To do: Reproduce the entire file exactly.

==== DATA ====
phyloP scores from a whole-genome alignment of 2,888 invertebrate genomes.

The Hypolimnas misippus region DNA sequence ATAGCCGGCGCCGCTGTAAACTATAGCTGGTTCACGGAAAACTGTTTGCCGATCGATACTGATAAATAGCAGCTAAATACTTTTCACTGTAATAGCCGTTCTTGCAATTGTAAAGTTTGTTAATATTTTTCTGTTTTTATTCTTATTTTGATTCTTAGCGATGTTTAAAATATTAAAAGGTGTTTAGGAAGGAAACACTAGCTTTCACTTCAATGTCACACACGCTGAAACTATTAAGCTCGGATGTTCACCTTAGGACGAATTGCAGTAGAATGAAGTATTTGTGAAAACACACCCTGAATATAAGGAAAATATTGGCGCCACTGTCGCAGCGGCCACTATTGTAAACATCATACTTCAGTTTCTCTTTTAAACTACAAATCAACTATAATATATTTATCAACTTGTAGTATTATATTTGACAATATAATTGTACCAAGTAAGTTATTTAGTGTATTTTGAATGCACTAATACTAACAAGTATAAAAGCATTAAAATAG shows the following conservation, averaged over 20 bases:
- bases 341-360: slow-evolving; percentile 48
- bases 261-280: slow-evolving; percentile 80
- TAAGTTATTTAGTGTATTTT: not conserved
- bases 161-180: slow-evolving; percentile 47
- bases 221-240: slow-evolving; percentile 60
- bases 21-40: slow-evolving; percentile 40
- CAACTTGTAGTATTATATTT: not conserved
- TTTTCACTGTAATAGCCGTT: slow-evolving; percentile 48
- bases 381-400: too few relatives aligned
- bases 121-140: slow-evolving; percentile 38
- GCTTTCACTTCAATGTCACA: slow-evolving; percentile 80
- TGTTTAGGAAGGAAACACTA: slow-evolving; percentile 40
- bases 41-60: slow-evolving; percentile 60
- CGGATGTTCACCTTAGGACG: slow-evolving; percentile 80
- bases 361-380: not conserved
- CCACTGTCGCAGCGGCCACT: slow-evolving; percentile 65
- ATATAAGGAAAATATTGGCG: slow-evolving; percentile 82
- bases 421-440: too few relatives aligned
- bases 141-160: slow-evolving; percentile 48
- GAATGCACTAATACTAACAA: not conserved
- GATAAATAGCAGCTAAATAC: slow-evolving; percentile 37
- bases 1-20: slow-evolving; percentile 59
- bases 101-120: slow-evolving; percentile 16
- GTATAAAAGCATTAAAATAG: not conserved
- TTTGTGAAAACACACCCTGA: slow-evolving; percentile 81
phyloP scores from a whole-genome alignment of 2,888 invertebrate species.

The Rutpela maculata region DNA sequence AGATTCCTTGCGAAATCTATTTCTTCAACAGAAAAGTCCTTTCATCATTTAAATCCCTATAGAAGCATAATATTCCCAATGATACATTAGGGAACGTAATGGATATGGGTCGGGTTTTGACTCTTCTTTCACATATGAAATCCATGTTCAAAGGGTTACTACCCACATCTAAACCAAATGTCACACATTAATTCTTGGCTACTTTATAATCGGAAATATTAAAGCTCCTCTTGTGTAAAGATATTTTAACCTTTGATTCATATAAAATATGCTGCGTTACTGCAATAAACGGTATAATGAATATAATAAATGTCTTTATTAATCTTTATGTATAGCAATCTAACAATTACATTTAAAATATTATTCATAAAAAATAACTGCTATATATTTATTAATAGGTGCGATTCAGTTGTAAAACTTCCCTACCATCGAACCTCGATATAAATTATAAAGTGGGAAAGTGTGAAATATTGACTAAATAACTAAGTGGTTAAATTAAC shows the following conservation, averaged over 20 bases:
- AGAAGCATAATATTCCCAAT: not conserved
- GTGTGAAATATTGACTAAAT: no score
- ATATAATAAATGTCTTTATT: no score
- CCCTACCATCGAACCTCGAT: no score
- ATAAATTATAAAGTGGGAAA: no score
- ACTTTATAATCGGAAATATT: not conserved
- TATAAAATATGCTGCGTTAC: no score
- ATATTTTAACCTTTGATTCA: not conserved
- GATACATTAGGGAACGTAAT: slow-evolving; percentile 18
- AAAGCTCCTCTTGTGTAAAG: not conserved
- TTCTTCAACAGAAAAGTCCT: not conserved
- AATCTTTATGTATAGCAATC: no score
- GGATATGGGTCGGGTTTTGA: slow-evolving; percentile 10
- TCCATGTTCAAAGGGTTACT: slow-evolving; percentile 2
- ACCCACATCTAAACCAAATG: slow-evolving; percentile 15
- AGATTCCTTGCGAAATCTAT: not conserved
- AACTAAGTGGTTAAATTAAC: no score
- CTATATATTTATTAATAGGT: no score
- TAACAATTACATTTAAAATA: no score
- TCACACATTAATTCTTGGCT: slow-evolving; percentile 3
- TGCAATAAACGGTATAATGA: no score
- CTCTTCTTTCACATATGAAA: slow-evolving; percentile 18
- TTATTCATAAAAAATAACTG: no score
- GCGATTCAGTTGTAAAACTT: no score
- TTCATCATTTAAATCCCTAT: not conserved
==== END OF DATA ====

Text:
phyloP scores from a whole-genome alignment of 2,888 invertebrate genomes.

The Hypolimnas misippus region DNA sequence ATAGCCGGCGCCGCTGTAAACTATAGCTGGTTCACGGAAAACTGTTTGCCGATCGATACTGATAAATAGCAGCTAAATACTTTTCACTGTAATAGCCGTTCTTGCAATTGTAAAGTTTGTTAATATTTTTCTGTTTTTATTCTTATTTTGATTCTTAGCGATGTTTAAAATATTAAAAGGTGTTTAGGAAGGAAACACTAGCTTTCACTTCAATGTCACACACGCTGAAACTATTAAGCTCGGATGTTCACCTTAGGACGAATTGCAGTAGAATGAAGTATTTGTGAAAACACACCCTGAATATAAGGAAAATATTGGCGCCACTGTCGCAGCGGCCACTATTGTAAACATCATACTTCAGTTTCTCTTTTAAACTACAAATCAACTATAATATATTTATCAACTTGTAGTATTATATTTGACAATATAATTGTACCAAGTAAGTTATTTAGTGTATTTTGAATGCACTAATACTAACAAGTATAAAAGCATTAAAATAG shows the following conservation, averaged over 20 bases:
- bases 341-360: slow-evolving; percentile 48
- bases 261-280: slow-evolving; percentile 80
- TAAGTTATTTAGTGTATTTT: not conserved
- bases 161-180: slow-evolving; percentile 47
- bases 221-240: slow-evolving; percentile 60
- bases 21-40: slow-evolving; percentile 40
- CAACTTGTAGTATTATATTT: not conserved
- TTTTCACTGTAATAGCCGTT: slow-evolving; percentile 48
- bases 381-400: too few relatives aligned
- bases 121-140: slow-evolving; percentile 38
- GCTTTCACTTCAATGTCACA: slow-evolving; percentile 80
- TGTTTAGGAAGGAAACACTA: slow-evolving; percentile 40
- bases 41-60: slow-evolving; percentile 60
- CGGATGTTCACCTTAGGACG: slow-evolving; percentile 80
- bases 361-380: not conserved
- CCACTGTCGCAGCGGCCACT: slow-evolving; percentile 65
- ATATAAGGAAAATATTGGCG: slow-evolving; percentile 82
- bases 421-440: too few relatives aligned
- bases 141-160: slow-evolving; percentile 48
- GAATGCACTAATACTAACAA: not conserved
- GATAAATAGCAGCTAAATAC: slow-evolving; percentile 37
- bases 1-20: slow-evolving; percentile 59
- bases 101-120: slow-evolving; percentile 16
- GTATAAAAGCATTAAAATAG: not conserved
- TTTGTGAAAACACACCCTGA: slow-evolving; percentile 81
phyloP scores from a whole-genome alignment of 2,888 invertebrate species.

The Rutpela maculata region DNA sequence AGATTCCTTGCGAAATCTATTTCTTCAACAGAAAAGTCCTTTCATCATTTAAATCCCTATAGAAGCATAATATTCCCAATGATACATTAGGGAACGTAATGGATATGGGTCGGGTTTTGACTCTTCTTTCACATATGAAATCCATGTTCAAAGGGTTACTACCCACATCTAAACCAAATGTCACACATTAATTCTTGGCTACTTTATAATCGGAAATATTAAAGCTCCTCTTGTGTAAAGATATTTTAACCTTTGATTCATATAAAATATGCTGCGTTACTGCAATAAACGGTATAATGAATATAATAAATGTCTTTATTAATCTTTATGTATAGCAATCTAACAATTACATTTAAAATATTATTCATAAAAAATAACTGCTATATATTTATTAATAGGTGCGATTCAGTTGTAAAACTTCCCTACCATCGAACCTCGATATAAATTATAAAGTGGGAAAGTGTGAAATATTGACTAAATAACTAAGTGGTTAAATTAAC shows the following conservation, averaged over 20 bases:
- AGAAGCATAATATTCCCAAT: not conserved
- GTGTGAAATATTGACTAAAT: no score
- ATATAATAAATGTCTTTATT: no score
- CCCTACCATCGAACCTCGAT: no score
- ATAAATTATAAAGTGGGAAA: no score
- ACTTTATAATCGGAAATATT: not conserved
- TATAAAATATGCTGCGTTAC: no score
- ATATTTTAACCTTTGATTCA: not conserved
- GATACATTAGGGAACGTAAT: slow-evolving; percentile 18
- AAAGCTCCTCTTGTGTAAAG: not conserved
- TTCTTCAACAGAAAAGTCCT: not conserved
- AATCTTTATGTATAGCAATC: no score
- GGATATGGGTCGGGTTTTGA: slow-evolving; percentile 10
- TCCATGTTCAAAGGGTTACT: slow-evolving; percentile 2
- ACCCACATCTAAACCAAATG: slow-evolving; percentile 15
- AGATTCCTTGCGAAATCTAT: not conserved
- AACTAAGTGGTTAAATTAAC: no score
- CTATATATTTATTAATAGGT: no score
- TAACAATTACATTTAAAATA: no score
- TCACACATTAATTCTTGGCT: slow-evolving; percentile 3
- TGCAATAAACGGTATAATGA: no score
- CTCTTCTTTCACATATGAAA: slow-evolving; percentile 18
- TTATTCATAAAAAATAACTG: no score
- GCGATTCAGTTGTAAAACTT: no score
- TTCATCATTTAAATCCCTAT: not conserved